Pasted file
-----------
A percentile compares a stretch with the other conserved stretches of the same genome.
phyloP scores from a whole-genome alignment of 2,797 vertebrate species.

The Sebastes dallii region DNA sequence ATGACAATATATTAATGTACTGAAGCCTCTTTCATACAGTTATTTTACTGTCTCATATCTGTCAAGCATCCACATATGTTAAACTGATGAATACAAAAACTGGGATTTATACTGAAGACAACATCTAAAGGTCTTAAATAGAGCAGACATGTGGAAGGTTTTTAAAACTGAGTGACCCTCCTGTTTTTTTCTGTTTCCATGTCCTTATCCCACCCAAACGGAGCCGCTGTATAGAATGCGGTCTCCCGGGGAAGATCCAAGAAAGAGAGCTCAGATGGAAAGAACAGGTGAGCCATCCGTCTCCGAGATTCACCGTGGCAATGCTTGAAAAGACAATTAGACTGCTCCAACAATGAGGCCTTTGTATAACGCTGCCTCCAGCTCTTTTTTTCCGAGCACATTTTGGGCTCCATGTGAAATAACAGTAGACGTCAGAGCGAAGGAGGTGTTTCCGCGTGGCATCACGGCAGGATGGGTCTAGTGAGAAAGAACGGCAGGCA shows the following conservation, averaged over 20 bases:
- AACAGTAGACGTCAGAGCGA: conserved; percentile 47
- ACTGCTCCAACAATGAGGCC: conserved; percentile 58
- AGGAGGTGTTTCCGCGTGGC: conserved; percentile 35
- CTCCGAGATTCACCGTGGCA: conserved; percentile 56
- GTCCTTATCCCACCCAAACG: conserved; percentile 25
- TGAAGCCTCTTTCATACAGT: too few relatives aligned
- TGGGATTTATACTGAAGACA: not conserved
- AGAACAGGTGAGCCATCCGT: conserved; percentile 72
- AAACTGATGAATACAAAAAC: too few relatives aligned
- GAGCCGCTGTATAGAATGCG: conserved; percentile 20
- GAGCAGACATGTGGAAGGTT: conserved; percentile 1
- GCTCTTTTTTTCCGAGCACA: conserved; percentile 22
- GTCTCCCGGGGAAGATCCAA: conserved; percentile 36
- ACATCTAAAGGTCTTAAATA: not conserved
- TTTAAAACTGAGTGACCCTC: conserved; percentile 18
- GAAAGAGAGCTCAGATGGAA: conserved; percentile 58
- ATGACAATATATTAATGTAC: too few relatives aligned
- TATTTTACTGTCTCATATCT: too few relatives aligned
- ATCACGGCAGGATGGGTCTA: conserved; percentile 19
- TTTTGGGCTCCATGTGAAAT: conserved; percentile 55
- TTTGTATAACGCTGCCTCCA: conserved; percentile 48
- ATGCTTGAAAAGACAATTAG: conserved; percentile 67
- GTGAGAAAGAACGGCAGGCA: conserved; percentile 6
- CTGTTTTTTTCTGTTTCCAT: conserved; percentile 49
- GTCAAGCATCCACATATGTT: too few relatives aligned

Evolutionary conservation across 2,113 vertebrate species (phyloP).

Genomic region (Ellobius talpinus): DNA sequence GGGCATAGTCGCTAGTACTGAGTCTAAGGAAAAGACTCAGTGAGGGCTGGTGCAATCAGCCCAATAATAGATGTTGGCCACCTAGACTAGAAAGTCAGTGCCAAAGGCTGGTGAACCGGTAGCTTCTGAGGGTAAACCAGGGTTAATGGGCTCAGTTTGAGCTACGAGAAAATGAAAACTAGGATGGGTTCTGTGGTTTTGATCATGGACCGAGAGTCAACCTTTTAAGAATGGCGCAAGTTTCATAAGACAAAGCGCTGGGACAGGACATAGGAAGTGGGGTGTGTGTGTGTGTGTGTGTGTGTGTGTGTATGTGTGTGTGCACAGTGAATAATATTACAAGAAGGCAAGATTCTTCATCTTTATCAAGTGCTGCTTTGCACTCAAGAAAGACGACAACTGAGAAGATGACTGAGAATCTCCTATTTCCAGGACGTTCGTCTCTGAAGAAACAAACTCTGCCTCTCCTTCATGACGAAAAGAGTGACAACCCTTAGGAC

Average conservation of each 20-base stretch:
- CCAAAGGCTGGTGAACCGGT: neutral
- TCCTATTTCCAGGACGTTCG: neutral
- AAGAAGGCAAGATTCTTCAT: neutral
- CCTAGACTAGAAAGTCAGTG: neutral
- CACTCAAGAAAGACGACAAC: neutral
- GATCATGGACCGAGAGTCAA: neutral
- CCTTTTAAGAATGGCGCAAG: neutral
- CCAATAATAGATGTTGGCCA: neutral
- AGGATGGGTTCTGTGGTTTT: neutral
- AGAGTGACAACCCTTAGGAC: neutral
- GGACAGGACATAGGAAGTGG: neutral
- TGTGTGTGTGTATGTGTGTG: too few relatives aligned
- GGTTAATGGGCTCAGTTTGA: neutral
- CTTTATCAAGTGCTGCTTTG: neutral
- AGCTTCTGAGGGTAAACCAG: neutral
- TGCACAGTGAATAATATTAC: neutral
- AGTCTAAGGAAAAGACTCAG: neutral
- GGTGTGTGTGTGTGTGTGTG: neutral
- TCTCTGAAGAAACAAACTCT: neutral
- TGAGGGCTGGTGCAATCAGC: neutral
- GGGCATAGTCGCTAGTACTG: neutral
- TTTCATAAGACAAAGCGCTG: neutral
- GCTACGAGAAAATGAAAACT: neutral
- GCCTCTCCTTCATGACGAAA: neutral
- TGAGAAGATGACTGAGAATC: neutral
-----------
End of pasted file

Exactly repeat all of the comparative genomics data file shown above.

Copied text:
A percentile compares a stretch with the other conserved stretches of the same genome.
phyloP scores from a whole-genome alignment of 2,797 vertebrate species.

The Sebastes dallii region DNA sequence ATGACAATATATTAATGTACTGAAGCCTCTTTCATACAGTTATTTTACTGTCTCATATCTGTCAAGCATCCACATATGTTAAACTGATGAATACAAAAACTGGGATTTATACTGAAGACAACATCTAAAGGTCTTAAATAGAGCAGACATGTGGAAGGTTTTTAAAACTGAGTGACCCTCCTGTTTTTTTCTGTTTCCATGTCCTTATCCCACCCAAACGGAGCCGCTGTATAGAATGCGGTCTCCCGGGGAAGATCCAAGAAAGAGAGCTCAGATGGAAAGAACAGGTGAGCCATCCGTCTCCGAGATTCACCGTGGCAATGCTTGAAAAGACAATTAGACTGCTCCAACAATGAGGCCTTTGTATAACGCTGCCTCCAGCTCTTTTTTTCCGAGCACATTTTGGGCTCCATGTGAAATAACAGTAGACGTCAGAGCGAAGGAGGTGTTTCCGCGTGGCATCACGGCAGGATGGGTCTAGTGAGAAAGAACGGCAGGCA shows the following conservation, averaged over 20 bases:
- AACAGTAGACGTCAGAGCGA: conserved; percentile 47
- ACTGCTCCAACAATGAGGCC: conserved; percentile 58
- AGGAGGTGTTTCCGCGTGGC: conserved; percentile 35
- CTCCGAGATTCACCGTGGCA: conserved; percentile 56
- GTCCTTATCCCACCCAAACG: conserved; percentile 25
- TGAAGCCTCTTTCATACAGT: too few relatives aligned
- TGGGATTTATACTGAAGACA: not conserved
- AGAACAGGTGAGCCATCCGT: conserved; percentile 72
- AAACTGATGAATACAAAAAC: too few relatives aligned
- GAGCCGCTGTATAGAATGCG: conserved; percentile 20
- GAGCAGACATGTGGAAGGTT: conserved; percentile 1
- GCTCTTTTTTTCCGAGCACA: conserved; percentile 22
- GTCTCCCGGGGAAGATCCAA: conserved; percentile 36
- ACATCTAAAGGTCTTAAATA: not conserved
- TTTAAAACTGAGTGACCCTC: conserved; percentile 18
- GAAAGAGAGCTCAGATGGAA: conserved; percentile 58
- ATGACAATATATTAATGTAC: too few relatives aligned
- TATTTTACTGTCTCATATCT: too few relatives aligned
- ATCACGGCAGGATGGGTCTA: conserved; percentile 19
- TTTTGGGCTCCATGTGAAAT: conserved; percentile 55
- TTTGTATAACGCTGCCTCCA: conserved; percentile 48
- ATGCTTGAAAAGACAATTAG: conserved; percentile 67
- GTGAGAAAGAACGGCAGGCA: conserved; percentile 6
- CTGTTTTTTTCTGTTTCCAT: conserved; percentile 49
- GTCAAGCATCCACATATGTT: too few relatives aligned

Evolutionary conservation across 2,113 vertebrate species (phyloP).

Genomic region (Ellobius talpinus): DNA sequence GGGCATAGTCGCTAGTACTGAGTCTAAGGAAAAGACTCAGTGAGGGCTGGTGCAATCAGCCCAATAATAGATGTTGGCCACCTAGACTAGAAAGTCAGTGCCAAAGGCTGGTGAACCGGTAGCTTCTGAGGGTAAACCAGGGTTAATGGGCTCAGTTTGAGCTACGAGAAAATGAAAACTAGGATGGGTTCTGTGGTTTTGATCATGGACCGAGAGTCAACCTTTTAAGAATGGCGCAAGTTTCATAAGACAAAGCGCTGGGACAGGACATAGGAAGTGGGGTGTGTGTGTGTGTGTGTGTGTGTGTGTGTATGTGTGTGTGCACAGTGAATAATATTACAAGAAGGCAAGATTCTTCATCTTTATCAAGTGCTGCTTTGCACTCAAGAAAGACGACAACTGAGAAGATGACTGAGAATCTCCTATTTCCAGGACGTTCGTCTCTGAAGAAACAAACTCTGCCTCTCCTTCATGACGAAAAGAGTGACAACCCTTAGGAC

Average conservation of each 20-base stretch:
- CCAAAGGCTGGTGAACCGGT: neutral
- TCCTATTTCCAGGACGTTCG: neutral
- AAGAAGGCAAGATTCTTCAT: neutral
- CCTAGACTAGAAAGTCAGTG: neutral
- CACTCAAGAAAGACGACAAC: neutral
- GATCATGGACCGAGAGTCAA: neutral
- CCTTTTAAGAATGGCGCAAG: neutral
- CCAATAATAGATGTTGGCCA: neutral
- AGGATGGGTTCTGTGGTTTT: neutral
- AGAGTGACAACCCTTAGGAC: neutral
- GGACAGGACATAGGAAGTGG: neutral
- TGTGTGTGTGTATGTGTGTG: too few relatives aligned
- GGTTAATGGGCTCAGTTTGA: neutral
- CTTTATCAAGTGCTGCTTTG: neutral
- AGCTTCTGAGGGTAAACCAG: neutral
- TGCACAGTGAATAATATTAC: neutral
- AGTCTAAGGAAAAGACTCAG: neutral
- GGTGTGTGTGTGTGTGTGTG: neutral
- TCTCTGAAGAAACAAACTCT: neutral
- TGAGGGCTGGTGCAATCAGC: neutral
- GGGCATAGTCGCTAGTACTG: neutral
- TTTCATAAGACAAAGCGCTG: neutral
- GCTACGAGAAAATGAAAACT: neutral
- GCCTCTCCTTCATGACGAAA: neutral
- TGAGAAGATGACTGAGAATC: neutral